Doctors receive no training on coding, which makes them prone to fraud

How much attention do you pay to your Evaluation and Management (E&M) Coding practices?

E&M codes represent the type, setting, and complexity of services provided and the patient status, such as new or established. Providers are responsible for ensuring that the codes they submit accurately reflect the services they provide.

According to the Office of the Inspector General (OIG), Medicare paid $25 billion for E&M services in 2009, representing 19 percent of all Medicare Part B payments.  So it makes sense that among other things, the 2011 OIG work plan calls for:

  • Review of Evaluation and Management (E&M) claims to identify trends in the coding of E&M services. E&M claims will be reviewed to determine whether coding patterns vary by provider characteristics.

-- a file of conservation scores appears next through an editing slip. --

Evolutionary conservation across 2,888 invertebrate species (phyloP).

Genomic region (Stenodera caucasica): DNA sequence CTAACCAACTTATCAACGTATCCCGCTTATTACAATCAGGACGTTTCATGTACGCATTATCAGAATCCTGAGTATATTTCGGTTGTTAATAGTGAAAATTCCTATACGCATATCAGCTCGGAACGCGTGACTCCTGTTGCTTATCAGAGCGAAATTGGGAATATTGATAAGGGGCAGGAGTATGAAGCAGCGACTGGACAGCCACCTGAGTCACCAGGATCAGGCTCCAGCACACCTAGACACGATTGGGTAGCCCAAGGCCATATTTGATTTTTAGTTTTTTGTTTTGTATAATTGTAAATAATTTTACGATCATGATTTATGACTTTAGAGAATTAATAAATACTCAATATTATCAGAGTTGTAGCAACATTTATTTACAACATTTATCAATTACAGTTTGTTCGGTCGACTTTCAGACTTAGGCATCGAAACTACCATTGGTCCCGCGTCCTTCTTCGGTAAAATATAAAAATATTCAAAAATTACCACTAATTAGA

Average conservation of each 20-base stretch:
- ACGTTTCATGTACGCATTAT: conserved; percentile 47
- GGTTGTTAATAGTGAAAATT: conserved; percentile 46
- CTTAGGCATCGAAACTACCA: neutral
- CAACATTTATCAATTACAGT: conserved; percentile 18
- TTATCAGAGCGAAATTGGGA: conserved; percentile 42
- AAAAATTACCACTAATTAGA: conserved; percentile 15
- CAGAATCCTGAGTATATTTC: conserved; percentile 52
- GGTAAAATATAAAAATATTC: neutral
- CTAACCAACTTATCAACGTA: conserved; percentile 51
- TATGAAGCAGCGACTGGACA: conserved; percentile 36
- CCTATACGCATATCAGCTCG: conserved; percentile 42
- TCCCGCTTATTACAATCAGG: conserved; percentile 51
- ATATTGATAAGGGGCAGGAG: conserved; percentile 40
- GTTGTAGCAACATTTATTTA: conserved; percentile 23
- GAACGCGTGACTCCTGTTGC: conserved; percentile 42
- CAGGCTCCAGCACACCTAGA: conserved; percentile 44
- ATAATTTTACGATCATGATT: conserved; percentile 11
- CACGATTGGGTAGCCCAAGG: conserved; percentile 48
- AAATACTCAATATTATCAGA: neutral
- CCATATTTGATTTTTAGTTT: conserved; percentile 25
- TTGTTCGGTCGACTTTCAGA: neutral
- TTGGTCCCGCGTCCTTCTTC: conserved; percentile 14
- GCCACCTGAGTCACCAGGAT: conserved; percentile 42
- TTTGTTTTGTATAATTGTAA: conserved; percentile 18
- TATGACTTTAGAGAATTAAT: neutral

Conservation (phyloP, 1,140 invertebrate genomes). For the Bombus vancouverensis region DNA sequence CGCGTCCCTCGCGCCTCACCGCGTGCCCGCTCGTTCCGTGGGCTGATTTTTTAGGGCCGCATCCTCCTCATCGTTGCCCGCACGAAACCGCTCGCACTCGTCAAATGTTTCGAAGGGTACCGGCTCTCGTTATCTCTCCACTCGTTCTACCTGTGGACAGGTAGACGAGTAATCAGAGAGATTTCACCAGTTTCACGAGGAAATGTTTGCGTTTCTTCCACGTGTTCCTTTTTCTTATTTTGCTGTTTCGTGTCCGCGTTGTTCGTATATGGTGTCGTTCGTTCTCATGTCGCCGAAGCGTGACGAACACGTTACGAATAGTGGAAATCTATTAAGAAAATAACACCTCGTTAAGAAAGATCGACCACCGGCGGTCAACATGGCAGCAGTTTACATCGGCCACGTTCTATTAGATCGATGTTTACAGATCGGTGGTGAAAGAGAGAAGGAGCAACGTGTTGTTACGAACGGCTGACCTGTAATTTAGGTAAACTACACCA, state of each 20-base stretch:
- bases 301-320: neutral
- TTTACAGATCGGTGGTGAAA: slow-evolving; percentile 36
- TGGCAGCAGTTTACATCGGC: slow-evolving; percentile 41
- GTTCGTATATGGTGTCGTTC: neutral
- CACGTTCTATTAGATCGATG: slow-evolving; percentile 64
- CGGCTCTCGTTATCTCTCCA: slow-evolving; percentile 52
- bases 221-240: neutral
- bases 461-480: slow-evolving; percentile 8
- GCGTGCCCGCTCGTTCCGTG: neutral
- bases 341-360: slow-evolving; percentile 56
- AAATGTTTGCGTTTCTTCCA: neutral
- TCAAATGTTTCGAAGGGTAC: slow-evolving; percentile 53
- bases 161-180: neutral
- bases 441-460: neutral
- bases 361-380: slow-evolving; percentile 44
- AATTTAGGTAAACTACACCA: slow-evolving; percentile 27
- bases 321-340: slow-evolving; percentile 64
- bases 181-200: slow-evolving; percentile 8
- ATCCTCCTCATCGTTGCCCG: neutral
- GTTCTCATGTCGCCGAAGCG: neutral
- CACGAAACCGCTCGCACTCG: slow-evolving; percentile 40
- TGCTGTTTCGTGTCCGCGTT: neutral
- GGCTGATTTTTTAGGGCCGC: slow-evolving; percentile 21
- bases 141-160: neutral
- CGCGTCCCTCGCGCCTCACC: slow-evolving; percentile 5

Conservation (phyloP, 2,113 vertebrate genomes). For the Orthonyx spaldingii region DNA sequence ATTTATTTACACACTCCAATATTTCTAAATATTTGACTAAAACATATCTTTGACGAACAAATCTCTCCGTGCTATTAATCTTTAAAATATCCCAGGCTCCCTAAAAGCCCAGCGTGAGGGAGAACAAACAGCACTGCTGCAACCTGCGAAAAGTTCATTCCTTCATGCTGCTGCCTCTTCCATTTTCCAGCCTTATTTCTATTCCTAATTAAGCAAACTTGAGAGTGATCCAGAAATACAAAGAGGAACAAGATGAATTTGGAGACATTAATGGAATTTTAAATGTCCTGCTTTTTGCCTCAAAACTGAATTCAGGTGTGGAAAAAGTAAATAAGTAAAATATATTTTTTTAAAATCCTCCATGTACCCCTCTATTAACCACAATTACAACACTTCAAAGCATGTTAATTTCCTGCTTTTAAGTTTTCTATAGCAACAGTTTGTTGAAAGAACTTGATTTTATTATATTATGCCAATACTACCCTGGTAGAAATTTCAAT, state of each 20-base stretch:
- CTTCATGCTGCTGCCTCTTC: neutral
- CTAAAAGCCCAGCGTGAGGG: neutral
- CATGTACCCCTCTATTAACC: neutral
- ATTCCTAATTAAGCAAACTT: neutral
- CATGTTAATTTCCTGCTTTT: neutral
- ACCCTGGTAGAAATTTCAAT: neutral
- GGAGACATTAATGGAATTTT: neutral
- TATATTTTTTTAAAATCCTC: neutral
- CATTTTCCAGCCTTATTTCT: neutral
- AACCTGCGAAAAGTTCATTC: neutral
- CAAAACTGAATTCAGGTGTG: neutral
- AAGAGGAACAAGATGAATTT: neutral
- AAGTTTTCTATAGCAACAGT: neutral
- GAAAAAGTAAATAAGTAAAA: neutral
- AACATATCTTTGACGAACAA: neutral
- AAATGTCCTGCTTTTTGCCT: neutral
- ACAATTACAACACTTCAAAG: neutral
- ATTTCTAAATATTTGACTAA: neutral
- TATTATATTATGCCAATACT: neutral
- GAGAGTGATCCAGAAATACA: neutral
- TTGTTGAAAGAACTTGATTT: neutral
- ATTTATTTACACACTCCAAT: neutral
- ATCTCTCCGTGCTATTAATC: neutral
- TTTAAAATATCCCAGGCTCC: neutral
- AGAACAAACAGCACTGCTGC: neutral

• Evaluation of consistency of E&M medical review determinations to be sure the “documentation supports the level of service reported.”

Additionally, under the global surgery fee concept, physicians bill a single fee for all services that are usually associated with a surgical procedure and related E&M services provided during the global surgery period.  The OIG will review industry practices related to the number of E&M services provided by physicians and reimbursed as part of the global surgery fee.

What if your practice has an Electronic Health Record (EHR) system?  That should ensure correct coding and documentation practices, along with the provision of quality care, right?

Not so fast.

Due to the 2011 EHR incentives involving EHR’s and meaningful use, government IT officials will be closely monitoring patterns of EHR use.  Medicare contractors have noted an increased frequency of medical records with identical documentation across services.  The 2011 work plan states the OIG will review multiple E&M services from the same providers and beneficiaries to identify EHR documentation practices associated with potentially improper payments.